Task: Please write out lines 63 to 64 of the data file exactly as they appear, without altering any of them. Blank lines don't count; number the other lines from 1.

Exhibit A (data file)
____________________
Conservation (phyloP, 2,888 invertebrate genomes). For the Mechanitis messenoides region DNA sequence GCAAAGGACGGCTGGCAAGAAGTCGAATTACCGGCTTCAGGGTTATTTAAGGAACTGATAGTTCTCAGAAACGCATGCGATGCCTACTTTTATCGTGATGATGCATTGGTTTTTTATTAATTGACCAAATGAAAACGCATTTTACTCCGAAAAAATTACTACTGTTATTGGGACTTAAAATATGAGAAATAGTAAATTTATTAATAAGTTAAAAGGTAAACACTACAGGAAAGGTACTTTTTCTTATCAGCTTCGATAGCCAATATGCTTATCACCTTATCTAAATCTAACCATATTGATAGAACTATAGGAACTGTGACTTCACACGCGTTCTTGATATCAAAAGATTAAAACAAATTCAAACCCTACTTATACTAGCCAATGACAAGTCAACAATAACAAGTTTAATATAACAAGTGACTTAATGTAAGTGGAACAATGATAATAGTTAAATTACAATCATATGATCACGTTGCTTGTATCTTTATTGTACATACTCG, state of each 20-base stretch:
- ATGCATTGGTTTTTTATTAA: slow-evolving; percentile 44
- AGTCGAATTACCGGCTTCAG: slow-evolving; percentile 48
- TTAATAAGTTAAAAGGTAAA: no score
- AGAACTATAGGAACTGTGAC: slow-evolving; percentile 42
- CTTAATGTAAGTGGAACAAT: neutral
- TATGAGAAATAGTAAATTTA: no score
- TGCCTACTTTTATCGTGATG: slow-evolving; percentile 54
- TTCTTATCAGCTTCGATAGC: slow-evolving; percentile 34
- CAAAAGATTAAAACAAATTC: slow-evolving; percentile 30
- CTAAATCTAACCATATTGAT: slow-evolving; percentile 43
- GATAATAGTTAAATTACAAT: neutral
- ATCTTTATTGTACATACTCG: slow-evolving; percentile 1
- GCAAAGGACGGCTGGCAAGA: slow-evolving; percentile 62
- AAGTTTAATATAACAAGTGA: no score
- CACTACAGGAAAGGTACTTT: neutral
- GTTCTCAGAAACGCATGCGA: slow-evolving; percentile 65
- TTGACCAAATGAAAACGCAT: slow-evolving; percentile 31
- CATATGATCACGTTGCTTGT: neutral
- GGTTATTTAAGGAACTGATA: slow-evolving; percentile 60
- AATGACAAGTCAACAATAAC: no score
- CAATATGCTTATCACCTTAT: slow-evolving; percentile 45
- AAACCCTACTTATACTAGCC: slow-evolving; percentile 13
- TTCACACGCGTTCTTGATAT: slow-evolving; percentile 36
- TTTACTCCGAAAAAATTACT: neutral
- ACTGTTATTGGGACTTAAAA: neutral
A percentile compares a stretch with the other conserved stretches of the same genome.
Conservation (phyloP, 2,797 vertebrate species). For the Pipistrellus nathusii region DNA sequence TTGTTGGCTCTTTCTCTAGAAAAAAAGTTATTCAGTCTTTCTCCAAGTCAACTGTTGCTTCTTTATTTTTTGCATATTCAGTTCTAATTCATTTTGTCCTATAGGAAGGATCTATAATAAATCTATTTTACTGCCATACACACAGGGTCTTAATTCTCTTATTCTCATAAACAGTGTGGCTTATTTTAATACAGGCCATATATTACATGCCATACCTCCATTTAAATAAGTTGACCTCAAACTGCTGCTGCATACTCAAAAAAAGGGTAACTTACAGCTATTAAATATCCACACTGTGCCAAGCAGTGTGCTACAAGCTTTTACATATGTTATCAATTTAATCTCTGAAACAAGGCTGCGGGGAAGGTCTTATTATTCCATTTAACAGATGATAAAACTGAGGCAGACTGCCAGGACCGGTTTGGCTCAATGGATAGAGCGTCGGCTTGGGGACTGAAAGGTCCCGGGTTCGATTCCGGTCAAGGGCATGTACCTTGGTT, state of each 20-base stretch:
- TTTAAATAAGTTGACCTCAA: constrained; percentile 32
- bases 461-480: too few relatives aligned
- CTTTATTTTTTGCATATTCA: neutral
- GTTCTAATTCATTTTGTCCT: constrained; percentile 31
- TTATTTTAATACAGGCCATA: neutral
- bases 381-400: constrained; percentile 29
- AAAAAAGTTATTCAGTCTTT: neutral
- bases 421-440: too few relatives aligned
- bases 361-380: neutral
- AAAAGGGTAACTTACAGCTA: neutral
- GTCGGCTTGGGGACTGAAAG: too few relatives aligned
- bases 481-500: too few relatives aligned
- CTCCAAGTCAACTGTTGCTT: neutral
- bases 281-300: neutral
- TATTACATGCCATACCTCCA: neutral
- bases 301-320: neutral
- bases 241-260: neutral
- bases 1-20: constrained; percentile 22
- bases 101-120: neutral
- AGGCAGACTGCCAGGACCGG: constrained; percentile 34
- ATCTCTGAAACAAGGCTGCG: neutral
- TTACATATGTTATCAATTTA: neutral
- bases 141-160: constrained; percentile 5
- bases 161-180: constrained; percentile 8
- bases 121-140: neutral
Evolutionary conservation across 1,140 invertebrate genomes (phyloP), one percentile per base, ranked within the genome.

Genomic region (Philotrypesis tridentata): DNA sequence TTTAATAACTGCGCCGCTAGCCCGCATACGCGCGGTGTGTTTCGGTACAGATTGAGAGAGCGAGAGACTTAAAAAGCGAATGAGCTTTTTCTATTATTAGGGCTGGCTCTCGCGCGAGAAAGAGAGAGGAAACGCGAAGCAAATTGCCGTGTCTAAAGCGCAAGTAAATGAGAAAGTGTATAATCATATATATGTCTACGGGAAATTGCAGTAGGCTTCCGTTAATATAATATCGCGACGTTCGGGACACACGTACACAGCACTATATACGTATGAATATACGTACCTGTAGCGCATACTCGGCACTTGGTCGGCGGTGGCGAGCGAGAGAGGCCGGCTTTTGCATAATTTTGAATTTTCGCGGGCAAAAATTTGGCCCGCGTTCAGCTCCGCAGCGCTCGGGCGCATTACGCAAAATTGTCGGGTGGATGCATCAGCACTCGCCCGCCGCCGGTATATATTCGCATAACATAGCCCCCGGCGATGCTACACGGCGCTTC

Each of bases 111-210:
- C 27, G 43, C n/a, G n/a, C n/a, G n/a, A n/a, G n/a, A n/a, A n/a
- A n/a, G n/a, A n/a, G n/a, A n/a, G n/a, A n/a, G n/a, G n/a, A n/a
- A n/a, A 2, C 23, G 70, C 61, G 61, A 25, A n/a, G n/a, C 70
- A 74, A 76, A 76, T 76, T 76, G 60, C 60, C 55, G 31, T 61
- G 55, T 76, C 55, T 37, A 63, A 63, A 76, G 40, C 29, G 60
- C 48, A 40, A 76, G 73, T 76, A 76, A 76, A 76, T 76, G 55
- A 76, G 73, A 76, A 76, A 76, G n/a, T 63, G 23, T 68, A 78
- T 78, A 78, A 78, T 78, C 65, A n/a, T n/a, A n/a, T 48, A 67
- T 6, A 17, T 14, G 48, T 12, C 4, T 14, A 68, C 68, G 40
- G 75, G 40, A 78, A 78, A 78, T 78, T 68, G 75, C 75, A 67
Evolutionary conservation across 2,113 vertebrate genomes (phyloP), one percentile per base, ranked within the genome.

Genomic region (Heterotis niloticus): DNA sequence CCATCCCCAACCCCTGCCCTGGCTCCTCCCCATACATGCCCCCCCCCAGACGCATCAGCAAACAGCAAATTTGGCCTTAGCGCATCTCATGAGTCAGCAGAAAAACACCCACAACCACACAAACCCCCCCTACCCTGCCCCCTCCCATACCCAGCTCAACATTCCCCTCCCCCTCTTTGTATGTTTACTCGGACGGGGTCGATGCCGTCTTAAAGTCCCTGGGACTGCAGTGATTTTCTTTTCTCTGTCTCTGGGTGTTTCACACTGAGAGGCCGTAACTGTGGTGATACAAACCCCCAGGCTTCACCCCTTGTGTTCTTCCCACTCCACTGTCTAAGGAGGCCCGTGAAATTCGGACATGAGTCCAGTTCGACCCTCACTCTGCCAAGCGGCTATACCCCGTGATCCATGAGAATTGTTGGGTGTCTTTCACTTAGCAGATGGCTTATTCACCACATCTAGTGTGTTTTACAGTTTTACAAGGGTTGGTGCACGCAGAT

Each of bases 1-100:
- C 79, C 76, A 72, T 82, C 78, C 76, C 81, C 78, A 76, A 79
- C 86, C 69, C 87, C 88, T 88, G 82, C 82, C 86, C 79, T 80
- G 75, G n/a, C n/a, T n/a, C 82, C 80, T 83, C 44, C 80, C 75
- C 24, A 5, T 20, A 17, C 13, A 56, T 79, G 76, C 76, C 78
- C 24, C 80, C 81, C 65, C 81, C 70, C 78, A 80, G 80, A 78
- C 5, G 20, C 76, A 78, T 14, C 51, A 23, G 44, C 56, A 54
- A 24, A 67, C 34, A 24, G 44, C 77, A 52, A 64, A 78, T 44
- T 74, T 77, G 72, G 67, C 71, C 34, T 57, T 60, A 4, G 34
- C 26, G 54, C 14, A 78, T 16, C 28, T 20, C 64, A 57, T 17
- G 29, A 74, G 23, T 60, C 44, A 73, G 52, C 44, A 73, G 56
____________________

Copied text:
- A 76, G 73, A 76, A 76, A 76, G n/a, T 63, G 23, T 68, A 78
- T 78, A 78, A 78, T 78, C 65, A n/a, T n/a, A n/a, T 48, A 67